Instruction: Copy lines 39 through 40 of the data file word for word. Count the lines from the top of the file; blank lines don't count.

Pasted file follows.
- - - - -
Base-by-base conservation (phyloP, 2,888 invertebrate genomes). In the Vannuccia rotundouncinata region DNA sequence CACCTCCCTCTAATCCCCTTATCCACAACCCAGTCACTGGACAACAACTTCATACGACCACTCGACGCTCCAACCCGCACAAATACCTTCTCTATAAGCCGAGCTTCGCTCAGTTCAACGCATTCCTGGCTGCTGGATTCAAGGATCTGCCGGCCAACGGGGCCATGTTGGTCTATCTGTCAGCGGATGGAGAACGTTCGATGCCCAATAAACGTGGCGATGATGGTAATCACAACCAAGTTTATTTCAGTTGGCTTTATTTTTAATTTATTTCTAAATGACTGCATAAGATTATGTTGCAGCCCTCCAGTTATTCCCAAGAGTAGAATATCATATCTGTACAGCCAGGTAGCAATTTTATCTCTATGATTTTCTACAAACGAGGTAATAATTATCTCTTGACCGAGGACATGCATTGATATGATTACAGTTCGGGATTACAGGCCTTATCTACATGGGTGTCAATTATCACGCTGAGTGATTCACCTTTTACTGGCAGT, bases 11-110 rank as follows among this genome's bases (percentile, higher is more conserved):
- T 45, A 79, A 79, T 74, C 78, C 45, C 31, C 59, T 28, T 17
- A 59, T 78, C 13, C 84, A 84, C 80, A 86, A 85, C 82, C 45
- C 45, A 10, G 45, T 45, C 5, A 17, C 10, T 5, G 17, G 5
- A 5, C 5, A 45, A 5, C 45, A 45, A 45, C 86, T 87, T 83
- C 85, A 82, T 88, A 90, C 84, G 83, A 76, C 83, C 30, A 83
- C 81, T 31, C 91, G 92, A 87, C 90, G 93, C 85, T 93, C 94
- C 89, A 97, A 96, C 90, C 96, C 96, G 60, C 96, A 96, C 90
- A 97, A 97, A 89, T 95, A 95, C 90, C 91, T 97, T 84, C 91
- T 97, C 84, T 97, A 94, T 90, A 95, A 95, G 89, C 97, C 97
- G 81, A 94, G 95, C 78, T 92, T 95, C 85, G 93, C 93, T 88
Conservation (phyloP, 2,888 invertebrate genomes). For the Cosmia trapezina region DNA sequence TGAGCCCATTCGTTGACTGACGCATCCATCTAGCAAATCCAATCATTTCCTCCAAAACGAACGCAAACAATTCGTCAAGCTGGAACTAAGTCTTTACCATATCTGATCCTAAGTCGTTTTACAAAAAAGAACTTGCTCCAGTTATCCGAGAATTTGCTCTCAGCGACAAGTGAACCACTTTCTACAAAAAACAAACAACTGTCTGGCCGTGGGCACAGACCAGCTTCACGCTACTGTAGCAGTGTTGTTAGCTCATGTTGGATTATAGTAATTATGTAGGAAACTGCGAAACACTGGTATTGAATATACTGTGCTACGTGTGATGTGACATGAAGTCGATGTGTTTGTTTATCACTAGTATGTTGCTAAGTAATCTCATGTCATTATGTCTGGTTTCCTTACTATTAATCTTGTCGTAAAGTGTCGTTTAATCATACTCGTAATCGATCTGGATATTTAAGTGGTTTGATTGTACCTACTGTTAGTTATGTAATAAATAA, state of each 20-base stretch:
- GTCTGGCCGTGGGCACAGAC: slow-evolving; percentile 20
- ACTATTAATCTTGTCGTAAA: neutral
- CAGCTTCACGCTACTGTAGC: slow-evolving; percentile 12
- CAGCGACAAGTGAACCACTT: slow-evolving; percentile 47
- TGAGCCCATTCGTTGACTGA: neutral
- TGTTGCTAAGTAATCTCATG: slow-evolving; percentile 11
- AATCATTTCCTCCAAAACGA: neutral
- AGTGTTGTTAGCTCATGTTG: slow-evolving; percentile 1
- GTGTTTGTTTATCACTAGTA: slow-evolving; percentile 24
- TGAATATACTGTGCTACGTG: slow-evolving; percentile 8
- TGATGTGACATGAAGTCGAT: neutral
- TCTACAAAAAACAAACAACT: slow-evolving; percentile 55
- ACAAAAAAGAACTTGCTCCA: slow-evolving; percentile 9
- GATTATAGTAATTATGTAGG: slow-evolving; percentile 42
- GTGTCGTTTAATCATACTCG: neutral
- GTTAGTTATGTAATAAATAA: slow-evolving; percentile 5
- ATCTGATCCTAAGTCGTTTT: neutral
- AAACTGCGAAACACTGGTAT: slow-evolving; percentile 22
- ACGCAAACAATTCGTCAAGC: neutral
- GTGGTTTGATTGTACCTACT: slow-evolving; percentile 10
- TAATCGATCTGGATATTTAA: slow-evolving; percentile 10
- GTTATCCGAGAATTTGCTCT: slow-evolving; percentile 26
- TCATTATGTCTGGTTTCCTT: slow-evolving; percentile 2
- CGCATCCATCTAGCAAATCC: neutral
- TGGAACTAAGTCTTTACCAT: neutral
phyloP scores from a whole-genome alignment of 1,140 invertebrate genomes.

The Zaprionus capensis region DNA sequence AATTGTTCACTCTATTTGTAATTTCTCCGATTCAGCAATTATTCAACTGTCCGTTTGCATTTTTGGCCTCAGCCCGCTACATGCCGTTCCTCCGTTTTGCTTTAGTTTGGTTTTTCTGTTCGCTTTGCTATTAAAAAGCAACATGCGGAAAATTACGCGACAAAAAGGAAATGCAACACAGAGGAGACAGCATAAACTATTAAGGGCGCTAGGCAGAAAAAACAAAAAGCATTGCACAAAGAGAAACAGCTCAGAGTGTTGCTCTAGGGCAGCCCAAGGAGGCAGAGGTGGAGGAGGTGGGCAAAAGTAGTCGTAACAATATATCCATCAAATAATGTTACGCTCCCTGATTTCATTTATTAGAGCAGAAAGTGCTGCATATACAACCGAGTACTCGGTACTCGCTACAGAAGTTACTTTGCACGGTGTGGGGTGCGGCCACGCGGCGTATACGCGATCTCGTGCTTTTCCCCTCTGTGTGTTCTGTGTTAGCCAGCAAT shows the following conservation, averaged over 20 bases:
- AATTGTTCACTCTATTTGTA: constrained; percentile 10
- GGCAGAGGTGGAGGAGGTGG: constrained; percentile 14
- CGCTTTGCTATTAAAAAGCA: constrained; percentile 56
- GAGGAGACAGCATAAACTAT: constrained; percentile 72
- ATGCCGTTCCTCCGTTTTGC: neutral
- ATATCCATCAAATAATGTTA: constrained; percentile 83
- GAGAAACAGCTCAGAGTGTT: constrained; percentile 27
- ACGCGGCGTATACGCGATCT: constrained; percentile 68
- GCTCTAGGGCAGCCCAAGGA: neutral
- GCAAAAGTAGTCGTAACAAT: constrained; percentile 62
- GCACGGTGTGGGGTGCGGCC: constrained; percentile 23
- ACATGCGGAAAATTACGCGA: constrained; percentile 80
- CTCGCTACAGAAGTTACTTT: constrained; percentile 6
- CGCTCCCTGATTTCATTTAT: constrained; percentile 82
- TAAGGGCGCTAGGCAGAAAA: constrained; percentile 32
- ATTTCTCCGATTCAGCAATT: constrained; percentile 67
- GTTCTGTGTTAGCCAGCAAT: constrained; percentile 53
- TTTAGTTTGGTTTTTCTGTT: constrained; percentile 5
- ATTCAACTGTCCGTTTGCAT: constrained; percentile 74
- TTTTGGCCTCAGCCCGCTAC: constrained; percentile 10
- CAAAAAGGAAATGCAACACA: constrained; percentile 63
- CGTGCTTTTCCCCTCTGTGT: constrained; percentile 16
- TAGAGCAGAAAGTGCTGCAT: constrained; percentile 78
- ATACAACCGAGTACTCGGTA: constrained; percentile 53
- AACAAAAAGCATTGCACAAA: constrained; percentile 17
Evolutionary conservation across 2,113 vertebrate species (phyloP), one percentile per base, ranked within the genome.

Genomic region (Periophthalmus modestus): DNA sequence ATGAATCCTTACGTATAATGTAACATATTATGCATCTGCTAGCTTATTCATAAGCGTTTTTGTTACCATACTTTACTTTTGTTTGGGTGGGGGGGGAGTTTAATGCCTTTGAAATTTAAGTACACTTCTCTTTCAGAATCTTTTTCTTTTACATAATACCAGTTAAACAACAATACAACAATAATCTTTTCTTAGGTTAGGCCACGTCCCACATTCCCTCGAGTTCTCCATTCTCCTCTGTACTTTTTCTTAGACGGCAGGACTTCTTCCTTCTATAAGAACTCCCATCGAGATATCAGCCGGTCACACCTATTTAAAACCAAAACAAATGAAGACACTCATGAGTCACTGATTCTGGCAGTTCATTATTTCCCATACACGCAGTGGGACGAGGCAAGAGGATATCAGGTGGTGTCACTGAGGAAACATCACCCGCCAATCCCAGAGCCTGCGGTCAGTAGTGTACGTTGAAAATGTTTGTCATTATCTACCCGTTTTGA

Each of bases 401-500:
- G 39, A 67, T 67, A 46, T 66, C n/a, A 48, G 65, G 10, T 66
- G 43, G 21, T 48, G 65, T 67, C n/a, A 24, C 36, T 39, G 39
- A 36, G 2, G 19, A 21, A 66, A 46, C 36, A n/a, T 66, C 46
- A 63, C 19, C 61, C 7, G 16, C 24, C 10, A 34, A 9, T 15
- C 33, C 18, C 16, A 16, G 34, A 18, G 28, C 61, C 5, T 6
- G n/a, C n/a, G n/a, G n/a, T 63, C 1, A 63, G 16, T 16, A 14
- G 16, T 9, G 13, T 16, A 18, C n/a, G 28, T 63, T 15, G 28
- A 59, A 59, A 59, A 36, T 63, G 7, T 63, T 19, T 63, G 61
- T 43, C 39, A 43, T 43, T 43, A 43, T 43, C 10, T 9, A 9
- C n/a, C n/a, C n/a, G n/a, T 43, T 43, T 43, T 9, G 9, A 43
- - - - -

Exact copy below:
The Zaprionus capensis region DNA sequence AATTGTTCACTCTATTTGTAATTTCTCCGATTCAGCAATTATTCAACTGTCCGTTTGCATTTTTGGCCTCAGCCCGCTACATGCCGTTCCTCCGTTTTGCTTTAGTTTGGTTTTTCTGTTCGCTTTGCTATTAAAAAGCAACATGCGGAAAATTACGCGACAAAAAGGAAATGCAACACAGAGGAGACAGCATAAACTATTAAGGGCGCTAGGCAGAAAAAACAAAAAGCATTGCACAAAGAGAAACAGCTCAGAGTGTTGCTCTAGGGCAGCCCAAGGAGGCAGAGGTGGAGGAGGTGGGCAAAAGTAGTCGTAACAATATATCCATCAAATAATGTTACGCTCCCTGATTTCATTTATTAGAGCAGAAAGTGCTGCATATACAACCGAGTACTCGGTACTCGCTACAGAAGTTACTTTGCACGGTGTGGGGTGCGGCCACGCGGCGTATACGCGATCTCGTGCTTTTCCCCTCTGTGTGTTCTGTGTTAGCCAGCAAT shows the following conservation, averaged over 20 bases:
- AATTGTTCACTCTATTTGTA: constrained; percentile 10